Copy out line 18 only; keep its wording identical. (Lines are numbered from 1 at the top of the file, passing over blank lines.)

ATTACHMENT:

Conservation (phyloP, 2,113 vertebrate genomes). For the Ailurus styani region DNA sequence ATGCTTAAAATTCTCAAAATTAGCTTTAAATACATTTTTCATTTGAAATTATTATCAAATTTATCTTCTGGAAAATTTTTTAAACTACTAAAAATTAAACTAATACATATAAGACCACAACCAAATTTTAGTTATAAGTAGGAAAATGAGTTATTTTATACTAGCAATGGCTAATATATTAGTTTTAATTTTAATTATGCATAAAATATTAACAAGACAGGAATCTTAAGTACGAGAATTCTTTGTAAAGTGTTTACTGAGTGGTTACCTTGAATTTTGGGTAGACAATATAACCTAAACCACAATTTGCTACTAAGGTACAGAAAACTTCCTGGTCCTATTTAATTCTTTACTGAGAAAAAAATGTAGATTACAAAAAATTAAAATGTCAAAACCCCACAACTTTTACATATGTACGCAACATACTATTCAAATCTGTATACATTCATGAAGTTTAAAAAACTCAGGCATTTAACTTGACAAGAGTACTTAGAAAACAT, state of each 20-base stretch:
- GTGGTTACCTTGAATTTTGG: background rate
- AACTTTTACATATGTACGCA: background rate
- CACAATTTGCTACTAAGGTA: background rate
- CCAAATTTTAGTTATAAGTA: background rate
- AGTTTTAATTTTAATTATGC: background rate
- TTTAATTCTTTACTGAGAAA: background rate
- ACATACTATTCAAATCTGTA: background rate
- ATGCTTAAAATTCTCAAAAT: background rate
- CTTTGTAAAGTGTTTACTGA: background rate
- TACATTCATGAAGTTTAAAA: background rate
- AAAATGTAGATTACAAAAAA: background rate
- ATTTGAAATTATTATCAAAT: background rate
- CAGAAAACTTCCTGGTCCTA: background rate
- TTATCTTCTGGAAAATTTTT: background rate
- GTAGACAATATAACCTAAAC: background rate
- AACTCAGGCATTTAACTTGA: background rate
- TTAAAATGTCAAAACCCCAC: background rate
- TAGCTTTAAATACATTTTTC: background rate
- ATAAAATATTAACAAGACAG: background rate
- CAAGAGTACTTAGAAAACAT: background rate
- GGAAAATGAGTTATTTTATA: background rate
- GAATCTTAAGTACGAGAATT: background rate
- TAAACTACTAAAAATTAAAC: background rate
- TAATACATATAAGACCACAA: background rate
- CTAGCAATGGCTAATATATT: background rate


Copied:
- TTAAAATGTCAAAACCCCAC: background rate